“The Chinese don’t understand us,” Amedeo Felisa, Ferrari’s global chief executive, told me in a recent interview. “They don’t understand why we make only two-door cars. They don’t understand why we don’t make a limousine.”
If Ferrari does someday make a stretch limo, it will be because the Asian market demanded it. China, or what is being increasingly referred to as the “C-Factor” in the auto industry, is likely have a significant say from now on in how automobiles are designed, built and sold.
The fact that luxury coupe makers like Porsche, Aston Martin and even Bugatti have designed their first four-door models is directly attributable to the Chinese market. So that begs the question: Can a four-door Ferrari be far behind?
“We aren’t there yet,” Mr. Felisa told me. “But we reserved a very special car to introduce in Beijing, in the 599 GTO, to show how important China is to us.”
The 200-m.p.h. 599 GTO is the fastest Ferrari ever offered and only 599 will be built. Although a price hasn’t been announced publicly, the entire production run has already been spoken for, Mr. Felisa added; at least 20 were purchased by Chinese buyers.
Exhibit A in making a case that China could dominate the car industry was this year’s Beijing auto show. More than 1,000 cars were on display; some 65 concept cars made debuts as well as nearly 100 new or prospective alternative-fuel vehicles. That total was more than were unveiled at the most recent Detroit, New York, Chicago and Los Angeles auto shows combined. By the time Auto China reconvenes a year from now in Shanghai, the show could outstrip Geneva as the world’s most important auto salon.
“China is rapidly becoming the world’s most important automobile market,” Mr. Felisa said.
Last year, China surpassed the United States as the world’s biggest automobile market, ending more than a century of American dominance. The swap in places was sudden and dramatic: China’s sales grew by more than a third to 13.6 million units in 2009, while the United States market plunged 21 percent to 10.5 million. Sales in the United States are expected to rebound to about 12 million units in 2010, after a disastrous two-year recession that helped to bankrupt the Detroit auto giants General Motors and Chrysler. But the Chinese market is not idling, waiting for the Americans to catch back up; sales to the increasingly car-crazy Chinese are forecast to continuing growing – perhaps to as many as 20 million units yearly by 2015.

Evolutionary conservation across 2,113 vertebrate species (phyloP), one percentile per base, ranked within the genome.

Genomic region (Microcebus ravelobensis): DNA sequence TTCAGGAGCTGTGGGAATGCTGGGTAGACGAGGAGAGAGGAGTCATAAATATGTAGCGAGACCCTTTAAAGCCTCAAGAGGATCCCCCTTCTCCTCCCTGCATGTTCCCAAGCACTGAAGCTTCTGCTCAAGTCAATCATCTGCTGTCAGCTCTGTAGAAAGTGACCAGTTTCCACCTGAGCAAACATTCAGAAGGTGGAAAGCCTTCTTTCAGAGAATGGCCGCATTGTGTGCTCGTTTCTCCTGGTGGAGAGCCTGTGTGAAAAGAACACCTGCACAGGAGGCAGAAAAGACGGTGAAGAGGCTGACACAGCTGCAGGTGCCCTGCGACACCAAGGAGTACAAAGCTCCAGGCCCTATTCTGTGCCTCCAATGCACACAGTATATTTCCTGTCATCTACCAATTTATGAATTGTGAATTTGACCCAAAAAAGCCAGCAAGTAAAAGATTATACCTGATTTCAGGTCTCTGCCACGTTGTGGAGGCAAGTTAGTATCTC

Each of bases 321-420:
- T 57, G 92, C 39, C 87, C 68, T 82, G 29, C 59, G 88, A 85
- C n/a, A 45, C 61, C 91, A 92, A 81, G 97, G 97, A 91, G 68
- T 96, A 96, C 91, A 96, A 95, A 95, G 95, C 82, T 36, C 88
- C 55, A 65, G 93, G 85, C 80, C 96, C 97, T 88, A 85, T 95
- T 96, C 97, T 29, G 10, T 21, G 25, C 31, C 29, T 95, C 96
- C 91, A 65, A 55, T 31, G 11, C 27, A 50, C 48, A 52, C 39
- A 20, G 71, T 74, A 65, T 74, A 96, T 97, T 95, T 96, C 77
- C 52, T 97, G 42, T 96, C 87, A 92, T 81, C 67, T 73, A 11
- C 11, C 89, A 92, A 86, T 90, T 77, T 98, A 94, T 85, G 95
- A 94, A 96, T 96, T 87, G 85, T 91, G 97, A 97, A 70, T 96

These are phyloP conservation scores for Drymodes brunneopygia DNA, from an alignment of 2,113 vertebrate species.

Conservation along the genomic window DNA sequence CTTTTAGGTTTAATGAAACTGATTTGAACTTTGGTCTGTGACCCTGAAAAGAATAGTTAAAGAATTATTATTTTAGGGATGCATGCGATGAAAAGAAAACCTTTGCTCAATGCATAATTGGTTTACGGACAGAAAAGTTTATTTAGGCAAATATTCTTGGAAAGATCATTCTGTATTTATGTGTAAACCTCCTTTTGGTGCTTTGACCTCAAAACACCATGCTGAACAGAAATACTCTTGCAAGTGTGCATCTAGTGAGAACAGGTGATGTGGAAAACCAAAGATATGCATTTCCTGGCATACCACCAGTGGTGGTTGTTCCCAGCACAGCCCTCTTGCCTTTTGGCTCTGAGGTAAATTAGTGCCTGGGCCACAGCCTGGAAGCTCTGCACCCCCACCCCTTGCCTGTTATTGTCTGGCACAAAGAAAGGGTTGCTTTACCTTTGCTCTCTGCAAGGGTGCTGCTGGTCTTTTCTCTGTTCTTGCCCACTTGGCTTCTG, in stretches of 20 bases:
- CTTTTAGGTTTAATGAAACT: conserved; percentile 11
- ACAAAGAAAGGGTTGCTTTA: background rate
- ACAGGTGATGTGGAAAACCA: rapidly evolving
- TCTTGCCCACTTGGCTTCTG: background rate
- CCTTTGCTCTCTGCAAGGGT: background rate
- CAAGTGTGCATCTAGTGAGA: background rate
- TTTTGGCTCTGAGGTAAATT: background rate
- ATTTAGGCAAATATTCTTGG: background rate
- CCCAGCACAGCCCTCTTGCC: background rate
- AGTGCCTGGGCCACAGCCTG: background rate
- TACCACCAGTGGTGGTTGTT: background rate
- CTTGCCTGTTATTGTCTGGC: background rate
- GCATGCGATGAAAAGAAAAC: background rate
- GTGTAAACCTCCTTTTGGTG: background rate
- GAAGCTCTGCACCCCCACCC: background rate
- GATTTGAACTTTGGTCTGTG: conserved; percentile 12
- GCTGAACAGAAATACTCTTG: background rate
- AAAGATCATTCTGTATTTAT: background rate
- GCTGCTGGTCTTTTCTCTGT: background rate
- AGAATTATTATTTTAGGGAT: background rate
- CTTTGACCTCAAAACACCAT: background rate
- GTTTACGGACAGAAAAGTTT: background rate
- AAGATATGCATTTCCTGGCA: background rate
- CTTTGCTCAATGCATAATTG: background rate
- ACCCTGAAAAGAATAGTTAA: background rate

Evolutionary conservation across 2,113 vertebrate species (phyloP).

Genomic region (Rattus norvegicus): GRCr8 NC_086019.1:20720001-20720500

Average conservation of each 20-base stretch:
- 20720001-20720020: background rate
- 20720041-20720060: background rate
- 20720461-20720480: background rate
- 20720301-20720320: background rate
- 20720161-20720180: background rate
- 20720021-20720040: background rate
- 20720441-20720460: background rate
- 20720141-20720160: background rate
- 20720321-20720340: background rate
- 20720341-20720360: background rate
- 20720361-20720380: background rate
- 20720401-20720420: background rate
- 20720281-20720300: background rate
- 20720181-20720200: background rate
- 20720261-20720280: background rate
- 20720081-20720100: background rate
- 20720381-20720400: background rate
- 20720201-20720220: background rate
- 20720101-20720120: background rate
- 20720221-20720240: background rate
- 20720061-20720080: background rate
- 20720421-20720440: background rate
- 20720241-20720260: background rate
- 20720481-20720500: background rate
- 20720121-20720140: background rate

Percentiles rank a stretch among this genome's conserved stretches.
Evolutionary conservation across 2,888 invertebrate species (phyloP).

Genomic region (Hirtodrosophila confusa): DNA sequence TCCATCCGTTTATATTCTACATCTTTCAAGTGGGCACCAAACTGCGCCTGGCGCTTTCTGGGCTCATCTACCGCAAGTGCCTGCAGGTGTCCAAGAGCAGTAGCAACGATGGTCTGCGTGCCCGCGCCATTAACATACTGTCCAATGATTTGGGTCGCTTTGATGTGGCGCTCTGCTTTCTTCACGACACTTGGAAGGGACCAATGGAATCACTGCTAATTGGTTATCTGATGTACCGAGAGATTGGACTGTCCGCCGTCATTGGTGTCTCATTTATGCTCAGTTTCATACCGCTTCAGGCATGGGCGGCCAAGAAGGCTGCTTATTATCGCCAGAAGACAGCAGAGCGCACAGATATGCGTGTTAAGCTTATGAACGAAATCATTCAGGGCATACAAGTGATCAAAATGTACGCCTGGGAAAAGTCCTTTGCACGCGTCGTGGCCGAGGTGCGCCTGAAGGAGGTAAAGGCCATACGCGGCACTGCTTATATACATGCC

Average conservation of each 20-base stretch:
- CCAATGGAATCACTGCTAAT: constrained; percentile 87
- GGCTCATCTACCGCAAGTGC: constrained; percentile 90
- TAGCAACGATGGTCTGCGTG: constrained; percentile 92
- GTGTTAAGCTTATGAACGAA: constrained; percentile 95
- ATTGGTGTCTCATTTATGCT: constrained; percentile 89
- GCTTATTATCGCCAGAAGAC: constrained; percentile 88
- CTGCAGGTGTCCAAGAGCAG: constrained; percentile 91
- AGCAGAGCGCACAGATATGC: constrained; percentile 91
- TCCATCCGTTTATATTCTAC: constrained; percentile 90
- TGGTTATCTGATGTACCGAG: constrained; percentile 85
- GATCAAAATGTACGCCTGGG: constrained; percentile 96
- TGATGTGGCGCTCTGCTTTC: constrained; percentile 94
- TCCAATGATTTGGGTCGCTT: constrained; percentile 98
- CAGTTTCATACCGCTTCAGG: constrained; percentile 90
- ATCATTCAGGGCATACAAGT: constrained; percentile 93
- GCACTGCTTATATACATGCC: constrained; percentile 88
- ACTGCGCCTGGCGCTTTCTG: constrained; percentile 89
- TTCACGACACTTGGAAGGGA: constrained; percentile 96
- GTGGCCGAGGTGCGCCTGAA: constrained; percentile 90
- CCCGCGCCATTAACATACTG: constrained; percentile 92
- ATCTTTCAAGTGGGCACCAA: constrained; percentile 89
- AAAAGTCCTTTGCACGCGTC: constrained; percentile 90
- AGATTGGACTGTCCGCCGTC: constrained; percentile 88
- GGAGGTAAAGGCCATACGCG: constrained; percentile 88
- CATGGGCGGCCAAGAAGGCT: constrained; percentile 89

As recently as 10 years ago, total annual sales in the Chinese market was barely two million vehicles. In fact, this is only the 11th Beijing auto show, or Auto China, as it is officially known. The exhibition alternates host cities every other year with Shanghai; up until two years ago, the two China shows were more like automotive trade shows or flea markets.
Home-grown Chinese autos are expected to proliferate and grow rapidly in sophistication; many Chinese automakers have announced ambitious plans to take leadership in hybrid and electric vehicle production.
An indication of how China’s car manufacturers expect to quickly attain expertise in areas like greentech, and even safety, is underscored by Geely’s recent acquisition of Volvo and all its considerable intellectual capital from Ford. Ford, meanwhile, announced it was studying expansion of its partnership with the Chinese automaker Changan; G.M. already has in place a large-scale joint venture with China’s S.A.I.C.
But automakers outside of China have also taken note of the potential to sell their own cars in Asia. Many, particularly German automakers, like Volkswagen, Audi, Mercedes-Benz, BMW and Porsche, presented vehicles at the Beijing show that were specifically designed with Chinese tastes in mind. Notable among these were BMW’s Gran Coupe design study and a stretched-wheelbase 5-Series sedan. VW unveiled several new models here, including four electric vehicles and its newest full-sized luxury sedan, the Phaeton.
Ford introduced its Start concept vehicle, which was powered by a unique EcoBoost 3-cylinder engine. G.M. showcased 37 production and concept vehicles, including the Sail hatchback and a Chevy Volt variant called the MPV5 electric crossover.
Volkswagen announced in Beijing that it would open two new manufacturing plants in the country and design several models specific to the Chinese market in the immediate future. VW also announced plans to invest a further $2.2 billion in the Chinese market.